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Santander issues warning as Britons attacked in text scam – ‘you have to be sharp!'


Santander is familiar on Britain’s high streets, with many people using services such as mobile and online banking for their convenience. But with the use of these forms of money management on the rise, scammers are looking to take advantage. Many people will be used to receiving alerts from their bank via text message, and now cybercriminals are coming up with their own versions of this correspondence to look genuine.

The bank also stated forwarding any scam text to [email protected] could help with a further review.

Santander has fortunately explained the process of scams, which have sadly become rife recently.

The provider said: “Criminals will sometimes use a tactic called ‘number spoofing’.

“This is where they make it look as if their text is from your bank – they can even make them appear in the same thread alongside genuine messages.

“This is used as another way to hook you in to a conversation and trick you to take action to reveal information or send money.”

To spot a scam, Britons can remain on their guard and utilise tips which have been shared by the bank.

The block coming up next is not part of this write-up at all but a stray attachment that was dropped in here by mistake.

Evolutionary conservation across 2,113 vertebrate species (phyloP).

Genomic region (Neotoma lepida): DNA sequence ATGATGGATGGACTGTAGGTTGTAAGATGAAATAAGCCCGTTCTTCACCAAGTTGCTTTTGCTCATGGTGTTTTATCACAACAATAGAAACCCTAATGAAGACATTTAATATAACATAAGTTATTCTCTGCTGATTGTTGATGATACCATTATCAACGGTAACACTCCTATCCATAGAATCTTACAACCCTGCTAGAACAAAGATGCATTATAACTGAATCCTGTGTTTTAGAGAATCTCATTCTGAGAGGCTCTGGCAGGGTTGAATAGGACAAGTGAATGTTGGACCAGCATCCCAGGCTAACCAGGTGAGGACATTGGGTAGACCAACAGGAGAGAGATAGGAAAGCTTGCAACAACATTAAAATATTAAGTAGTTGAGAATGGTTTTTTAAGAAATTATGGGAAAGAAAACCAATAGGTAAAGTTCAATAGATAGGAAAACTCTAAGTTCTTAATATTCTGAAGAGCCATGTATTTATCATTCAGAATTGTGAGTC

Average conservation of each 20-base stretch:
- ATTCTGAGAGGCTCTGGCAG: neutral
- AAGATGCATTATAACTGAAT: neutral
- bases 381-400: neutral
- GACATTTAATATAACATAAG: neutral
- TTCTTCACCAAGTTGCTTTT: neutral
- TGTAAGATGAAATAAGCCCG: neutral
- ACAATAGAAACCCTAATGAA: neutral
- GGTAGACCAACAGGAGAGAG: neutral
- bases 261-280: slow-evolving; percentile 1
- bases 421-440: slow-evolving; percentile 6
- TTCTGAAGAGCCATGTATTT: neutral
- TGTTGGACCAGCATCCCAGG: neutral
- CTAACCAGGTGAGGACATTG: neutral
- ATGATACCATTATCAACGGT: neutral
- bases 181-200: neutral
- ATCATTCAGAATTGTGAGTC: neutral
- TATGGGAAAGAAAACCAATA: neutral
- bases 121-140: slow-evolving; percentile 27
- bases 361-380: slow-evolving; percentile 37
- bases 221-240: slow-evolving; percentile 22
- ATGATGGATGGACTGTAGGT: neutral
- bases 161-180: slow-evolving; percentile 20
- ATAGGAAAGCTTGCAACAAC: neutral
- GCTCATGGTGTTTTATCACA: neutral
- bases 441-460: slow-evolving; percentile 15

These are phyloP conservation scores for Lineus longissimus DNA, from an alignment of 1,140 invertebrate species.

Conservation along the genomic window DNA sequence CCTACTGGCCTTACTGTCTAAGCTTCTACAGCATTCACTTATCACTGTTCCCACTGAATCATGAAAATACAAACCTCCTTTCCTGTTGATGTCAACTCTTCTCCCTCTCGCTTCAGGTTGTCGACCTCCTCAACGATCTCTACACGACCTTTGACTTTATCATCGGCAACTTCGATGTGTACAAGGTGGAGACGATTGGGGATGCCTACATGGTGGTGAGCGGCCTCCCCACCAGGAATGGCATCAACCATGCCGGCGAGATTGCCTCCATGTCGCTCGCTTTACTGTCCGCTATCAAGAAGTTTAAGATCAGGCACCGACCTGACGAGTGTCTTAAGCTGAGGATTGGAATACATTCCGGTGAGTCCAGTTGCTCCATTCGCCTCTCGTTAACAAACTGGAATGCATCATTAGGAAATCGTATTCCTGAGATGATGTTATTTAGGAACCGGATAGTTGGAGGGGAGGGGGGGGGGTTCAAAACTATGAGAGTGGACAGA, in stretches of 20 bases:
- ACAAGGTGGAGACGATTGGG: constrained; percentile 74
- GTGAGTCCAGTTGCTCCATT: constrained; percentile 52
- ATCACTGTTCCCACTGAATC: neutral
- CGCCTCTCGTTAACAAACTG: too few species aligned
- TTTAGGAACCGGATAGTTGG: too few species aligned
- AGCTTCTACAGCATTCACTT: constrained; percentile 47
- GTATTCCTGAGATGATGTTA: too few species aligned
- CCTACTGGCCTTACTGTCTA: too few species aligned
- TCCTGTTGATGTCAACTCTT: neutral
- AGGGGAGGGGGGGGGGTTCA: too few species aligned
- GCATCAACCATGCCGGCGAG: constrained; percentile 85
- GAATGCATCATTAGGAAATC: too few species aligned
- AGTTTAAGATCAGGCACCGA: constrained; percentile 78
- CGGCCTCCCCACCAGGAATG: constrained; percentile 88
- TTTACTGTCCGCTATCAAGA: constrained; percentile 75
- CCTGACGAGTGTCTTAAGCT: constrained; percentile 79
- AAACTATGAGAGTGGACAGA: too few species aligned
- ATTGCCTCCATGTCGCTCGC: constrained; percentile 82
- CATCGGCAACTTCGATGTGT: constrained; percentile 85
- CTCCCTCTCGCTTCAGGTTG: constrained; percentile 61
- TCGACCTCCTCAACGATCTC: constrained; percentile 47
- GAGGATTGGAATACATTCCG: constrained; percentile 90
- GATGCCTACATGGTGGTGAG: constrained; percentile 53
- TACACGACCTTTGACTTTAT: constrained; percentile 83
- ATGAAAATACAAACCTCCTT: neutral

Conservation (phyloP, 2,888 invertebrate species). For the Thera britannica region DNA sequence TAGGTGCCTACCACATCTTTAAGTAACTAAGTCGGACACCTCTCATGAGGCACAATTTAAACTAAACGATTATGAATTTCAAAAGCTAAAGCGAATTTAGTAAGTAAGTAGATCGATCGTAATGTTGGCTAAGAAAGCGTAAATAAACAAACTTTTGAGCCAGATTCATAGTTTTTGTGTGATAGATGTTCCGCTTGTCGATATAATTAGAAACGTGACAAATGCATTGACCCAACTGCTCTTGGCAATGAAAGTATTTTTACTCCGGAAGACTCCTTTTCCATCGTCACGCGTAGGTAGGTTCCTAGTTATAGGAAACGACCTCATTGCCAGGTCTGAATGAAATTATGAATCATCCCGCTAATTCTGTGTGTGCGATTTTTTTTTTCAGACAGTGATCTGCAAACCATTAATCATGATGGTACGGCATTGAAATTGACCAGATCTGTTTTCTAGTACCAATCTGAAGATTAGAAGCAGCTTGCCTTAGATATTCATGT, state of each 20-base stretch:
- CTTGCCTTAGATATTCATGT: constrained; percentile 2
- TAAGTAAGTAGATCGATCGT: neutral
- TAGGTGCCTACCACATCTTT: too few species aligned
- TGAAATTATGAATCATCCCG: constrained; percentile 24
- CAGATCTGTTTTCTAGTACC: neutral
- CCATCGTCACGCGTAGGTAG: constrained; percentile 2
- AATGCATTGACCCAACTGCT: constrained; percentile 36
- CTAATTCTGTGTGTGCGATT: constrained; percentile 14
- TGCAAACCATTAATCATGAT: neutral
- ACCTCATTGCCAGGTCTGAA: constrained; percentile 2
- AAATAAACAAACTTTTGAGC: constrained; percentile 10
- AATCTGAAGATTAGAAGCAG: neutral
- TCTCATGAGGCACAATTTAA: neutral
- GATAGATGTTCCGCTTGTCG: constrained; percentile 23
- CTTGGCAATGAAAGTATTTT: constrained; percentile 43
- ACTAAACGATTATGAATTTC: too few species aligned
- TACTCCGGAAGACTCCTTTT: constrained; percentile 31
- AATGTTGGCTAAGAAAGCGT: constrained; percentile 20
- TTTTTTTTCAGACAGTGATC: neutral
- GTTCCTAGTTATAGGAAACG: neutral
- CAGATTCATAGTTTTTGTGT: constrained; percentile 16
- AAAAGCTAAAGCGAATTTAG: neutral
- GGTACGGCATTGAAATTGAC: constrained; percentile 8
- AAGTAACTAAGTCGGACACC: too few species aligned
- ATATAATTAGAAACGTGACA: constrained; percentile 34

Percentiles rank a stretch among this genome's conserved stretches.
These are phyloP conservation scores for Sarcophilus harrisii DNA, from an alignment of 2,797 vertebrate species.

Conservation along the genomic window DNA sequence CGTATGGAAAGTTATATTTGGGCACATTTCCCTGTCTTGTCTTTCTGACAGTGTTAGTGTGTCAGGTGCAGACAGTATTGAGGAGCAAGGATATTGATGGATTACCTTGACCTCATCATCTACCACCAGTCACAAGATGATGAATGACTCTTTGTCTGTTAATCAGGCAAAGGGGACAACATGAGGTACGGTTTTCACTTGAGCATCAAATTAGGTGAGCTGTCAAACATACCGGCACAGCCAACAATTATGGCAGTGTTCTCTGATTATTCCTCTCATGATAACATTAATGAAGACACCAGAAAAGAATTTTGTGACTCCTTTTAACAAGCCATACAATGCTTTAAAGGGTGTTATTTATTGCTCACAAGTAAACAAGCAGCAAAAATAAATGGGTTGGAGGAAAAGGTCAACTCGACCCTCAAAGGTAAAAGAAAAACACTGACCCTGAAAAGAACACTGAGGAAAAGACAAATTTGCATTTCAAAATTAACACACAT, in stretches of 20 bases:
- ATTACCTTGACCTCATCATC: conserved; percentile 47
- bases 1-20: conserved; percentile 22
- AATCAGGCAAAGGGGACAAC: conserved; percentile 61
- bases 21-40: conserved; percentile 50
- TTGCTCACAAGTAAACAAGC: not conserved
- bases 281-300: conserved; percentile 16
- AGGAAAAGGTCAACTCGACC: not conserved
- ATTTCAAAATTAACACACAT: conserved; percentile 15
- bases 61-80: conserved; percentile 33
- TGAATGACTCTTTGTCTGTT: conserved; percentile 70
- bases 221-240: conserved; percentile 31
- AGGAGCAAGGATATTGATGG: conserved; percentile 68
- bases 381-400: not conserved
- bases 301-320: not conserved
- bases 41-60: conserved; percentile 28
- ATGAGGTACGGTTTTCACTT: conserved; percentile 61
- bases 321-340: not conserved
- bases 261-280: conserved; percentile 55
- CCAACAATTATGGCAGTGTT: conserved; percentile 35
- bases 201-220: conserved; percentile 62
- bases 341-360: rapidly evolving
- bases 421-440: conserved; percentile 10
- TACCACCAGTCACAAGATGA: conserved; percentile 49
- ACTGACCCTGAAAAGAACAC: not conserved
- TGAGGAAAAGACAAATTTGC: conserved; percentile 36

Firstly, individuals should never feel under pressure to act straight away and can even check with family or friends to get a second opinion on the legitimacy of a message.

A genuine bank will never contact a person to ask for their full password, PIN number, or to transfer money into another account.

In addition, individuals should never give out personal or financial details unless it is to use a service they have already signed up to, the bank warned.

Those who do get a suspicious looking text message can also look out for key warning signs.

Links and attachments should always be treated with caution, and people should never enter banking details after clicking on a link.

If a text message asks a person to change payment details, this should not be done before checking the legitimacy of the text message and cross-referencing it first.

Finally, Santander has said if there is any doubt in a person’s mind, they should not reply.

Instead, Britons can act by independently telephoning the bank which has sent the text or email on their official phone number. 

Several individuals highlighted the scam using social media to warn others. 

One warned: “Scam received to my mobile saying a new device has been registered and payment requested. It then gives a site to click to verify. Fake, fake, fake!”

A second wrote: “I’m being inundated with scam text messages claiming to be from Santander – I’ve blocked four numbers so far, but keep getting messages.”

And a third individual penned: “Had a Santander scam today – initially convincing but you have to be sharp!”


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